Articles by Loren Larson

The New Life

Dec 2016

Ephesians 4:22-24 — “That you put off concerning the former conversation the old man, which is corrupt according to the deceitful lusts; and be renewed in the spirit of your mind; and that you put on the new man, which after God is created in righteousness and true holiness.”


As a Christian we are called to a brand-new lifestyle in Christ. The miracle of the born-again experience sets the stage for the believer to be continuously transformed. We make a major mistake in our thinking when we assume or suppose that every semblance of our old life—the way we thought, the things we desired or experienced, or attitudes that we maintained—are all swept away in a moment’s time. For His own purposes, God does not see fit to eliminate every vestige of the old life as the new life begins. In part, I believe that God intends to put the faith of the new convert through a process of testing that will both glorify Christ’s finished work, as well as stabilize and mature the believer’s faith.

The apostle Paul referred to the Christian experience as a “good fight of faith” and for good reason. In order to display this new lifestyle of holiness, the true believer must learn how to live free from the “old man,” experience what it means to be renewed, and then live a life of righteousness that brings Christ glory.


In this section of the epistle to the Ephesians, the apostle Paul is dealing with the lifestyle that should be displayed by each believer. Paul is exhorting the Ephesians to eliminate every aspect of their former conversation or lifestyle—that which was common to them prior to their salvation. To be assured, the moment the believing sinner expresses faith in Christ as his Saviour, he is baptized into Christ, crucified with Christ, and raised up with Christ to live in Christ from a new power source.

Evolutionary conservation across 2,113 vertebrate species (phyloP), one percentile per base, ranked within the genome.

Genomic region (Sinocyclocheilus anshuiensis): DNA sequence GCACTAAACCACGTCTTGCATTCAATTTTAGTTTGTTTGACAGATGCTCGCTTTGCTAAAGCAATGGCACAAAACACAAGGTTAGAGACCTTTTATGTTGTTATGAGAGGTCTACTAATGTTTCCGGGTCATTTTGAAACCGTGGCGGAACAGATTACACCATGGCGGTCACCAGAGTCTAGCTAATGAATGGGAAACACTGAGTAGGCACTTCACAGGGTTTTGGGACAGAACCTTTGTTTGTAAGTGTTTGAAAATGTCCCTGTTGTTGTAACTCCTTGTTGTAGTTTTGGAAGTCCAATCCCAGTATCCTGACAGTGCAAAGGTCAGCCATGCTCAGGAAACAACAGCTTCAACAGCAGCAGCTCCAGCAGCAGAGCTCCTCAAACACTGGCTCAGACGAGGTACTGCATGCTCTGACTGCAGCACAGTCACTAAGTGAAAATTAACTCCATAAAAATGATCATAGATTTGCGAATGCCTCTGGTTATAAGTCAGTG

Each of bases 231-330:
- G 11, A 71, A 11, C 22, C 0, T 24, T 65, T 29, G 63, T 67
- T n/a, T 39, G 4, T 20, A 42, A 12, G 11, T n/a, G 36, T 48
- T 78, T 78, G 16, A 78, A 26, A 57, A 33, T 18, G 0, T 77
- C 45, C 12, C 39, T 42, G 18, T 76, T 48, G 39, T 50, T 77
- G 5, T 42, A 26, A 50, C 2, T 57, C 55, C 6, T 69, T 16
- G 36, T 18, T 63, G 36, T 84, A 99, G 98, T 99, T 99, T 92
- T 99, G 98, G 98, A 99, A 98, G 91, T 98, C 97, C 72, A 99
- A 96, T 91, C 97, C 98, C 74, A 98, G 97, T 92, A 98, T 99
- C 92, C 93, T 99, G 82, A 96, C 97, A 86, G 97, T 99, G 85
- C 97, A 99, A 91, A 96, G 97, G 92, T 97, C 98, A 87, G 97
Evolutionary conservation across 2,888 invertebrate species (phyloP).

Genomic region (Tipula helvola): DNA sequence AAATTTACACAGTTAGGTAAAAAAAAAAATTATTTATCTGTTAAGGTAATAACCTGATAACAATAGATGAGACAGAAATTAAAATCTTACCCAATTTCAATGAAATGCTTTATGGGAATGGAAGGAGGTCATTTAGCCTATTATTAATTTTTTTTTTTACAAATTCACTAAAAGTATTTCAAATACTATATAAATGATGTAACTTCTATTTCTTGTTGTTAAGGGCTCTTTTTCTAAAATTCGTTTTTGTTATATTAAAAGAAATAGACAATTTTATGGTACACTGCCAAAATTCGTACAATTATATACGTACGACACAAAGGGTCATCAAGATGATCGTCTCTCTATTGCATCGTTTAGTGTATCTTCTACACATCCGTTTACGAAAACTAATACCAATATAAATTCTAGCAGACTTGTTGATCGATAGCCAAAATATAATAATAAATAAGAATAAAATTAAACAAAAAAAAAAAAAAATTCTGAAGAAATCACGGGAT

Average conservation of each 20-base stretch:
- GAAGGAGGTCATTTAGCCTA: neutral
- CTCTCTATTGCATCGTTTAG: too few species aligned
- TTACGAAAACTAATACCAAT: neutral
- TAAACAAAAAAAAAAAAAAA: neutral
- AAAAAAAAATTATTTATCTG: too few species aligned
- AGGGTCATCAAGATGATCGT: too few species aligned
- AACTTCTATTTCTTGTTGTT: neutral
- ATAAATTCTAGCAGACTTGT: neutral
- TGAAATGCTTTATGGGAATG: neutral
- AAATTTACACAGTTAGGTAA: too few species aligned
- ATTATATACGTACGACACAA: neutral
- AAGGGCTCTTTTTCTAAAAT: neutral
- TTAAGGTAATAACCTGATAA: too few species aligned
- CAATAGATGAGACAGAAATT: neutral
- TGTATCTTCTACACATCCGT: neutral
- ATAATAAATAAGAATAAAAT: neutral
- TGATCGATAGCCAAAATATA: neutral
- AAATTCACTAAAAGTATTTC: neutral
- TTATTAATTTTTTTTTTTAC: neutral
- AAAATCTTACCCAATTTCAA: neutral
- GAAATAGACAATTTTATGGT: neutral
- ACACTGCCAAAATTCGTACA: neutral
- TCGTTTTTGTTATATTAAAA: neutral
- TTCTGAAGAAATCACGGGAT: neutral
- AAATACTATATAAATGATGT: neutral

At this very moment the power of the sin nature is broken. The sin nature had held the place of dominion in the new believer’s heart and had corrupted his inner being and his mind. It is impossible for someone who is dominated by the sin nature to be totally transformed into the image of Christ. Believers who have changed the object of their faith from what Christ has done to what they do have opted out of God’s plan of transformation and inserted their own process. When they do this, they revive the sin nature and find themselves “cut off” from the sanctifying power of the Holy Spirit. The Holy Spirit will not leave that individual, but He is limited as to what He can do as long as the believer remains in the state of spiritual adultery.

In Romans 6:12 we are called upon to see to it that our faith does not shift from Christ and what He did, to what we do (relative to sanctification), so that the sin nature remains dormant, is rendered idle, and no longer affects us in anyway. Only after the old man is put off in this way can the renewing of the Christian take place.